The Middle District of Pennsylvania recently denied a Motion for Summary Judgment filed by Allstate Insurance Company (“Allstate”) against its insured for the insured’s alleged failure to reside at the property. Merlin Law Group attorney Jason Cieri blogged on the Court’s Denial of Allstate’s Motion for Judgment on the Pleadings last November which you can access here. Now, after consideration of the expert reports and facts obtained during discovery, the court has ruled that this matter can move to trial.
The Insured filed a claim with Allstate in relation to a fire loss that occurred to his property in Central Pennsylvania. Allstate had performed an investigation into the loss and denied the loss due to:
[M]isrepresentations of facts material to the claim but not limited to misrepresentations related to residency, condition of the Property prior to the fire, ownership of the Property and issues regarding utilities at the property.
The denial of the insured’s claim was based on the findings of Allstate’s fire expert and a private investigator. The fire expert observed that there was a lack of furnishings at the property, both refrigerators were empty, and there was a lack of clothing at the property. The private investigator had interviewed certain neighbors who stated they had never seen anyone residing at the property. The denial was also based on testimony taken of both the insured and his mother reflecting that he stayed at his mother’s house more often than he stayed at the property in question, he had not been at the property for a week prior to the fire, and he had moved out of the property prior to the fire.
In opposition to Allstate’s conclusions, the insured stated that he kept all of his belongings at the property including furniture, slept there “on a nightly basis,” was remodeling the property, had a driver’s license with the property address on it, and purchased the home from his aunt in 2003.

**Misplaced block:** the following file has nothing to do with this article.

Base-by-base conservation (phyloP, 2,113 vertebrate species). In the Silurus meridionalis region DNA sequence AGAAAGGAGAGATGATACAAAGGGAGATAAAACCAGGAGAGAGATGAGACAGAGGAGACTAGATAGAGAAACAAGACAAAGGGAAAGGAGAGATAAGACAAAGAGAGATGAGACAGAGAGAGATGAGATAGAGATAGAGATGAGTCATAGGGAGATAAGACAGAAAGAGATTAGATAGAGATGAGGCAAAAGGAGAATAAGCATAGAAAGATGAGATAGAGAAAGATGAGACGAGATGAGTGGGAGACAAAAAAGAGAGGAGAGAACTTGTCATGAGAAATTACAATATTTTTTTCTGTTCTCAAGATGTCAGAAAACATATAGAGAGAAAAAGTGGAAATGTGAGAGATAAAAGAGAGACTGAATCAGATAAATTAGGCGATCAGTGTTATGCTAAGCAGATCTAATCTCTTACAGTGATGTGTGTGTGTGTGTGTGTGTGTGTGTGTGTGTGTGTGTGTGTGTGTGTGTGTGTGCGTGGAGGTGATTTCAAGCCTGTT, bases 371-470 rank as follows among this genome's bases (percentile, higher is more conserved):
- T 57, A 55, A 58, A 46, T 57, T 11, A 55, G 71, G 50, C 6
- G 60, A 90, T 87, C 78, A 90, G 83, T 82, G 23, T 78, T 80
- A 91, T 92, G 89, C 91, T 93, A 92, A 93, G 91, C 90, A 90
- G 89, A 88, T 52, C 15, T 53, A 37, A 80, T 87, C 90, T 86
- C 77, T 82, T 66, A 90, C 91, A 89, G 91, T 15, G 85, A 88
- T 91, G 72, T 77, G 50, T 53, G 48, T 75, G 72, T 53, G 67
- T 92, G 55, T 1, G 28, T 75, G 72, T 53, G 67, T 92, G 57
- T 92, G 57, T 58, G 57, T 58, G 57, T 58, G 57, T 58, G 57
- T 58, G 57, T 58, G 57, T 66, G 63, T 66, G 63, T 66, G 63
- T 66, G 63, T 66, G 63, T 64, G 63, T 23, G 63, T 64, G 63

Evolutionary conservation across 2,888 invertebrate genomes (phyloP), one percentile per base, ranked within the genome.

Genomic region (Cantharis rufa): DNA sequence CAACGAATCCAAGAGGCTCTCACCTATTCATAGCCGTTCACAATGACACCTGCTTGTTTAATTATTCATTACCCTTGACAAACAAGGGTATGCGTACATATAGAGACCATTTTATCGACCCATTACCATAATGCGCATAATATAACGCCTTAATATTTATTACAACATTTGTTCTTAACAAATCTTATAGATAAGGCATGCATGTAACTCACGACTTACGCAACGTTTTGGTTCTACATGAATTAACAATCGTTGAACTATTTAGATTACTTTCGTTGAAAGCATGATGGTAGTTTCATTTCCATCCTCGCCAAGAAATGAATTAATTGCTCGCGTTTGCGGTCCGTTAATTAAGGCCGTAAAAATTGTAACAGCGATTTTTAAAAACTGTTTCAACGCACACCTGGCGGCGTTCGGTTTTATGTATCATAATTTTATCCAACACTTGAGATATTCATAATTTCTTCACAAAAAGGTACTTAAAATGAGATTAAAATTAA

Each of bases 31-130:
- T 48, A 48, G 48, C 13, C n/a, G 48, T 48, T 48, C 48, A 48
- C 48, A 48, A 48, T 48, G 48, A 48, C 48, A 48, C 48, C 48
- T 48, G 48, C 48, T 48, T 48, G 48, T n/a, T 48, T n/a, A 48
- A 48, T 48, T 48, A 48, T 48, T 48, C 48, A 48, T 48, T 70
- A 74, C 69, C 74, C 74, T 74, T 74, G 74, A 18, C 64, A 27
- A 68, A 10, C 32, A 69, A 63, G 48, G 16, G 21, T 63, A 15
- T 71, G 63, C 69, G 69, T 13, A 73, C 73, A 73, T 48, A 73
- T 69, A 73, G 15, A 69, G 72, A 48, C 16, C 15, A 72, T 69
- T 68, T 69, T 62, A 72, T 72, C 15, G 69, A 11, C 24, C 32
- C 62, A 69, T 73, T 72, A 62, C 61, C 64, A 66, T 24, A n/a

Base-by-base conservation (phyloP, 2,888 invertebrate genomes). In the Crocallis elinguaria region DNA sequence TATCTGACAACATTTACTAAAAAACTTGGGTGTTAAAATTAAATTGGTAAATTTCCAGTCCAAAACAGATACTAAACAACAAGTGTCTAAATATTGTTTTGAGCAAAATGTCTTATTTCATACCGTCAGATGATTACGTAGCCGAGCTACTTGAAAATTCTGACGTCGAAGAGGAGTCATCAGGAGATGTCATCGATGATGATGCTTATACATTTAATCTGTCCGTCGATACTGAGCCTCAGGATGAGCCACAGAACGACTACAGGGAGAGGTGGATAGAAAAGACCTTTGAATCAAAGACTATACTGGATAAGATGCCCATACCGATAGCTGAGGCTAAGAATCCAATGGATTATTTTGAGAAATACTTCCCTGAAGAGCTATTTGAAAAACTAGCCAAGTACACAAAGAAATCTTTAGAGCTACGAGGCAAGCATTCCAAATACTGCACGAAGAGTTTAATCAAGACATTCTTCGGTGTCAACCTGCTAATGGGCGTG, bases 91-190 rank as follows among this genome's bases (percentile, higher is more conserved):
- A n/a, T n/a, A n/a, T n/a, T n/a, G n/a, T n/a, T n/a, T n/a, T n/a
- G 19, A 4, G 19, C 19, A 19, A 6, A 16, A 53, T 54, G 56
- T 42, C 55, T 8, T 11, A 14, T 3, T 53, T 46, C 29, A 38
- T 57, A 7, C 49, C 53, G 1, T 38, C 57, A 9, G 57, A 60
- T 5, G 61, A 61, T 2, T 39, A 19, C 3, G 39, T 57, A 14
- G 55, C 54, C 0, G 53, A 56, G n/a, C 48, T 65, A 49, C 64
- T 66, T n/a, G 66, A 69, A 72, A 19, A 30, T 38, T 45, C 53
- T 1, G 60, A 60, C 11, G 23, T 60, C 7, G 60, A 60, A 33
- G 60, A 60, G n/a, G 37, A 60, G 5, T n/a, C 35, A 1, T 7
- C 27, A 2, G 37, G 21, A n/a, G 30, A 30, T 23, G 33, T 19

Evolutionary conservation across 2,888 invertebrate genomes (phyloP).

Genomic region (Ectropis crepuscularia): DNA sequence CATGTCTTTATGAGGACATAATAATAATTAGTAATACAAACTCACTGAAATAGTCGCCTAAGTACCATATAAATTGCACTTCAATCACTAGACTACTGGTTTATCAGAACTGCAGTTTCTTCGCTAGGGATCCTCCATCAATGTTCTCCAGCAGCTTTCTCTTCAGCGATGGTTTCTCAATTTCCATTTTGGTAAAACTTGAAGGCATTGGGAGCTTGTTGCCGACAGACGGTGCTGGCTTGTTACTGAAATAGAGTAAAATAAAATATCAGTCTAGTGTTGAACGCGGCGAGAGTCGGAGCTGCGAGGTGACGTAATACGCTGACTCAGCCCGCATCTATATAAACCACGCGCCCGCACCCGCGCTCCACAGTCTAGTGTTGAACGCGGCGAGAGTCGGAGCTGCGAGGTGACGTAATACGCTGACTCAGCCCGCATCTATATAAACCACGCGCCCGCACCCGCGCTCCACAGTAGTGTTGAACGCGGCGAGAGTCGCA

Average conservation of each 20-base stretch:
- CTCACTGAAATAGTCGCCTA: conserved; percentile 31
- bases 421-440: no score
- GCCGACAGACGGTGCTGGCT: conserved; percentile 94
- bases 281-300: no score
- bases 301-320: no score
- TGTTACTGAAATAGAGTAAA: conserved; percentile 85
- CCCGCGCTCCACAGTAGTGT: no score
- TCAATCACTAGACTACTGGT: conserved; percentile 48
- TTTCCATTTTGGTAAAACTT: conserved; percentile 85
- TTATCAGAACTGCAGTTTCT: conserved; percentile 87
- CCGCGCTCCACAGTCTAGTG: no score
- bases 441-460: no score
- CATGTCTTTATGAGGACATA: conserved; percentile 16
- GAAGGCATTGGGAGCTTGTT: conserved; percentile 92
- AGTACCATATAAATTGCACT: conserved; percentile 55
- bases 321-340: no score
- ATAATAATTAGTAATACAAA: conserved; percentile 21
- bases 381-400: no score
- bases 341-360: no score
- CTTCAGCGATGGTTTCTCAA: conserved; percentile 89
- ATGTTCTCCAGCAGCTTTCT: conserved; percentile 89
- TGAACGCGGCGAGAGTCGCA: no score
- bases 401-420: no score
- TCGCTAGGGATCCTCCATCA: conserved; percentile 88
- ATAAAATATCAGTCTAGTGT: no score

In weighing the evidence, the court determined that Allstate had misconstrued some of the insured’s testimony. For example, Allstate had represented that the insured testified to moving out of the property prior to the period leading up to the fire. However, the court found the testimony reflected that he only moved out of the area for a bit when he was going to college and would always come back to the property to sleep.
The court also weighed other factors that supported residency such as the insured receiving mail at the property address, providing the property address for income tax purposes, being the only person with keys to the property, and consistently referring to the property as “my house” when testifying.
Stating that the term “residence” carries a more transitory meaning than the term “domicile,” the trial court ultimately concluded that the evidence on the record was sufficient to allow a reasonable jury to conclude that the insured resided at the property at the time of the fire.
A copy of the court Order can be found here.